But now, we wanted to revert this, because the next step for us was to deploy Linkerd in a declarative, automated and repeatable manner (i.e. via a pipeline), as we strive to do with anything that gets installed in a k8s cluster. (This approach to deployment serves as a major part of our disaster recovery strategy.)
We uninstalled Linkerd by:

  1. Removing the injection annotation:
kubectl annotate ns namespace-with-http-workloads linkerd.io/inject-

2. Restarting all the workloads again.

3. Uninstalling Linkerd via the cli.

Automated, declarative, repeatable deployment of Linkerd

For those who Terraform apps

If you use Terraform to deploy apps to your cluster, checkout the Automating Linkerd installation on Kubernetes in Terraform tutorial by Chris McKeown.

For the rest of us

We however, for better or for worse have decided to draw the (subject to moving) line for Terraform at cloud infra resource (e.g. GKE cluster) management, and decided to manage apps separately via a combo of Cloud Build and helmfile (which is essentially a helm for your helm) by means of the community-maintained helmfile cloud builder.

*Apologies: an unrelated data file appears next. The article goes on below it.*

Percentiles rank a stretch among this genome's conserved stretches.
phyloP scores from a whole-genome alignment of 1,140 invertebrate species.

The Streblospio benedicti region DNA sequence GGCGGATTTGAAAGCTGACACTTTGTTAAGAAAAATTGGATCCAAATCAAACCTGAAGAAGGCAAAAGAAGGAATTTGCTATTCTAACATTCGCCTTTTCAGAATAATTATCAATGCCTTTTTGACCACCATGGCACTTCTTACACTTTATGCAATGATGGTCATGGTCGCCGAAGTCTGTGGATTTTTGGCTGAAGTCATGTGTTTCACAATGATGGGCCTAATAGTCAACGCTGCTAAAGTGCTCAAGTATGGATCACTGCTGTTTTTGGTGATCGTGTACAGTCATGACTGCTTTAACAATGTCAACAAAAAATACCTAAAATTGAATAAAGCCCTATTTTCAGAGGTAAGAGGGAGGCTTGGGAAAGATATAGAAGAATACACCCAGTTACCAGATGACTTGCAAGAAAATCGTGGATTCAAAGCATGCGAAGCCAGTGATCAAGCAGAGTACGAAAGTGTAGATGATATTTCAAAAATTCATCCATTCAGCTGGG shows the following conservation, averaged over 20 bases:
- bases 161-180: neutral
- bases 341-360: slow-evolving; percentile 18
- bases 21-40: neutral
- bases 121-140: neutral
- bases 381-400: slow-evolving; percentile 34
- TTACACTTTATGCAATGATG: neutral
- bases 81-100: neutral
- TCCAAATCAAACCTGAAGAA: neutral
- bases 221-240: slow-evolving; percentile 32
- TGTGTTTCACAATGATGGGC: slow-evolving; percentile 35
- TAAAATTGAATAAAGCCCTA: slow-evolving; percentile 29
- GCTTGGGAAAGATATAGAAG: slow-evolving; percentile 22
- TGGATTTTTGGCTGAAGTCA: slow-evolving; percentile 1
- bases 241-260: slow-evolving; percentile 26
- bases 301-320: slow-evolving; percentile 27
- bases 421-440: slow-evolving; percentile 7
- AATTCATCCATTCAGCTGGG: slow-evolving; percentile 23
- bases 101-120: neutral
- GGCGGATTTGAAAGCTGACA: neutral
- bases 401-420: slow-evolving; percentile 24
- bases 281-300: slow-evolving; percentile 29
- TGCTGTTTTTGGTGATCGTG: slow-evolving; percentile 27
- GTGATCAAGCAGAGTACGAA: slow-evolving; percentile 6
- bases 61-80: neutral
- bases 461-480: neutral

Certificates and Helm

The first thing the instructions on installing Linkerd via helm mention is the prerequisite:

The identity component of Linkerd requires setting up a trust anchor certificate, and an issuer certificate with its key

Linkerd docs go into this in much more (and needed when you are actually doing this) detail, but tl;dr is we created:

  1. a signing key pair certificate and shoved it in a k8s secret
  2. a cert-manager CA issuer that references the secret from 1.
  3. a cert-manager Certificate that references the Issuer from 2. and creates a k8s secret with the resulting certificate (tls.ca, tlskey and tlscrt).

While that’s the gist of it, I’d like to re-iterate that the official docs walk you through this in detail.